Sunday, July 24, 2016

Creatures of the night.


It seems like ages since I've done any proper birding, but I make no apologies. There will be plenty of time for that after mid-August when things start to pick up. Then it'll be all eyes to the weather forecast and keeping fingers crossed. In the mean time, I like to spend mid Summer with the insects, in particular, lepidoptera. 

We have had a pretty poor summer this year so far but this week has seen an increase in temperature and a rise in moth activity to match. Without much time to trap during the week these days, I used two traps in my garden on both Friday and Saturday nights with excellent results. I used my own Robinson trap and a Skinner on loan from Roger Forster for the first time this year. Both burn 125w MV bulbs, so the place was well lit.

On Friday I had 415 moths of 91 species, of which 137 were in the Skinner, and this trap also accounted for 13 species not in the Robinson. Whether they would have found their way in had only the usual trap have been used, remains to be seen. Saturday was the same set up with even better results. This time I had 518 moths of 104 species, my first treble figure count of species this year.

So without further ado, here are a few from this weekend...

Double Lobed

Lime speck Pug

Gold Spangle 

Lempke's Gold Spot

Only my second ever Small Yellow Wave.

Sunday, July 17, 2016

A Floral Interlude.

First of all a Starling roost update. We have a mystery. On Thursday night at about 11.30pm I was taking the dog out, when a Barn Owl came from one of the conifers where the starlings roost. It flopped onto another tree across the track, flushing one or two birds, but there were thousands in there. Later, I was woken by the dog at 3.45am, wanting me to take her out. As we walked around the corner near the trees, it was silent. Not a bird in there. And that was about it. They've not been back. I am amazed that a visit by a Barn Owl can move on 4000 Starlings so easily. Its probably for the best, but we are quite sad to see them go, their chattering calls through the night was quite reassuring.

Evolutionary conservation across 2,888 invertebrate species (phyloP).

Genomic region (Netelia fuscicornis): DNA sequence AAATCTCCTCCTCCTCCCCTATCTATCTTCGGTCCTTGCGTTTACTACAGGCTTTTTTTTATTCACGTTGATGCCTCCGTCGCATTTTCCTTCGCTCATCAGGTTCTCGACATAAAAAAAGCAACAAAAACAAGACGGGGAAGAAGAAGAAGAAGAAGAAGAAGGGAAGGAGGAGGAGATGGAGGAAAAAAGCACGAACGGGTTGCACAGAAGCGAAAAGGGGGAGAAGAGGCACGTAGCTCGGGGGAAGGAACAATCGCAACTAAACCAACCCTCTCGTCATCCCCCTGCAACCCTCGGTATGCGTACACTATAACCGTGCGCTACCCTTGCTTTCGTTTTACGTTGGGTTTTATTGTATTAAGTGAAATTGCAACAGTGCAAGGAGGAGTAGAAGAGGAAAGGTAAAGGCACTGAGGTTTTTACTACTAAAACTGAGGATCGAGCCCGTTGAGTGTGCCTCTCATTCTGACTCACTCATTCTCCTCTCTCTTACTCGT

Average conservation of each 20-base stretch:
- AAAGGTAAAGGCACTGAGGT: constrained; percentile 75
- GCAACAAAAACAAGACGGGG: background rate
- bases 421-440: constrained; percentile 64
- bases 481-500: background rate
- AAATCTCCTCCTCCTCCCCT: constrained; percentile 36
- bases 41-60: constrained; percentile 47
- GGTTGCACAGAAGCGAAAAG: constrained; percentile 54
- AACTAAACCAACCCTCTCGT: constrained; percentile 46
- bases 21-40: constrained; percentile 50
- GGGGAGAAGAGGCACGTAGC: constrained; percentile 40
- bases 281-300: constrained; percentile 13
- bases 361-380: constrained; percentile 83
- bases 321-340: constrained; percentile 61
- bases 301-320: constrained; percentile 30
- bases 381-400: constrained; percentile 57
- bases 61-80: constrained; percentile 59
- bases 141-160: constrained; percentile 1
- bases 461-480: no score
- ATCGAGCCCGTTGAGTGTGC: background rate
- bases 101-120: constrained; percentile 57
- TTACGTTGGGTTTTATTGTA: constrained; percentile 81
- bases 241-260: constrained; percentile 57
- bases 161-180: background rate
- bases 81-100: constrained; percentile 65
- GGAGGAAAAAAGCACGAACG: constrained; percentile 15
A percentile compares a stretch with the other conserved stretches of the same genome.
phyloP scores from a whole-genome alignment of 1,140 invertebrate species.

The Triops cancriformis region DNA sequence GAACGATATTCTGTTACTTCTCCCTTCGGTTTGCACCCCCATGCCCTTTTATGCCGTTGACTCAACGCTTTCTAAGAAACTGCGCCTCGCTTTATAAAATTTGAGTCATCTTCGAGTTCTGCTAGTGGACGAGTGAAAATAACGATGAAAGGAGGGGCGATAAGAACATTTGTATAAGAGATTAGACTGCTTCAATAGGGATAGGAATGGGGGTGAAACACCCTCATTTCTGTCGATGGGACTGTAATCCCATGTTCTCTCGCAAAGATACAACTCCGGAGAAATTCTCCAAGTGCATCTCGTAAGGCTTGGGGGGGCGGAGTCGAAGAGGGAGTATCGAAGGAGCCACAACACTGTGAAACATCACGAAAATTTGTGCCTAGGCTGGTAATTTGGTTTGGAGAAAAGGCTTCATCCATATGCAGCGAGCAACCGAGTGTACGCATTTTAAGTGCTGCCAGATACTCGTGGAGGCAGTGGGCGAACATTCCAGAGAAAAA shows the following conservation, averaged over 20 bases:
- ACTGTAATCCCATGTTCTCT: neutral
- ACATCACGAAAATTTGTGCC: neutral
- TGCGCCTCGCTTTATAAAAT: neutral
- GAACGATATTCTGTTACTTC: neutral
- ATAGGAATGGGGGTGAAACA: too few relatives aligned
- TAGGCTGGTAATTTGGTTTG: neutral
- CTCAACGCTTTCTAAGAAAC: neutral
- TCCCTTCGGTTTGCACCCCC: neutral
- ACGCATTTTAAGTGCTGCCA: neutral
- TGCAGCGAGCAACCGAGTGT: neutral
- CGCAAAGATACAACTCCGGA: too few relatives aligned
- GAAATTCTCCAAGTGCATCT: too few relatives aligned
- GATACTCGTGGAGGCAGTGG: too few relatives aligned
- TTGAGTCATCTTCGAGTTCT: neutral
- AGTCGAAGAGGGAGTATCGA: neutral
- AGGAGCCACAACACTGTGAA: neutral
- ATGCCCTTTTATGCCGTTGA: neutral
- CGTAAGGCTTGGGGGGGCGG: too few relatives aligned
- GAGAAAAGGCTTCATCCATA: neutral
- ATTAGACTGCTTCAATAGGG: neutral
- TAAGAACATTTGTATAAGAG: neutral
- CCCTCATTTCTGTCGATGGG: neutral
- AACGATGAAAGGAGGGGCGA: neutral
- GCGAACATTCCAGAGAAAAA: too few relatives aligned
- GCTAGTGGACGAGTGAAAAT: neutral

This morning began wet breezy and cool, more like October than July.

I met John at Homebase and noted that all three plans for today were scuppered by the weather. Plan 1 was to go over the south Cumbria looking for butterflies, the weather there was too poor. Plan 2 was to go looking for Large Heath butterfly in Northumberland, but again, weather too cool. Plan 3 was to go up to Holy Island looking for Orchids with the off chance of a butterfly. Not worth it.

In the end we just pottered around our usual haunts at Warkworth. Before that, we did a quick check of the pond next to the A1 at Charlton Mires where a Green Sandpiper was the highlight.

Then down to the Coquet Estuary. Here waders are on the increase, but its just a shame that so far it is nearly all one species -Redshank. We did dig out 35 Dunlin, 5 Common Sandpipers, 1 sum plum Knot and 2 flyover sum plum Grey Plovers.

As it was getting brighter and warmer we popped along to the dunes to check out the flora. This can be lovely at this time, and today was no exception. There were various species of hawkbits, harebells, maiden pinks, ladies bedstraw, birds foot trefoil, wild thyme, meadow vetchling, restharrow and vipers bugloss all over. Attracted to the floral scene were a good range of butterflies with 4 Dark Green Fritillary ( our first at this site), 25+ Small Skippers, 3 Small Heath, 2 Common Blue, 10+ each of Ringlet and Meadow Brown. Added to a few Narrow bordered 5 spot Burnet Moths, Latticed Heath and Yellow Shell moths, the day was salvaged quite admirably I think...


Narrow bordered 5 spot Burnet Moth

Dark Green Fritillary

Latticed Heath moth

Maiden Pinks

Small Skipper on Thyme.

Wild Thyme

Floral dunes at Warkworth

Warkworth Dunes.

Friday, July 15, 2016

A Decade of BB...

Just in the nick of time I remembered that my blog is 10 years old today!

A decade of wildlife in Northumberland and beyond.

Social media has diluted the blog somewhat but it has an unbroken record so I am keeping it up, who knows where it will go ( not far I expect) but you never know. When I started this, the whole social media / blogging thing was in its infancy. I was inspired by Graeme Catleys. 'Pewit' Blog ( and still am), but best of all its having contact and conversaions with total strangers who become 'friends'. Some people knock this friends theory but I genuinely do enjoy the contact with people I would never have met as they live in far flung corners of the UK.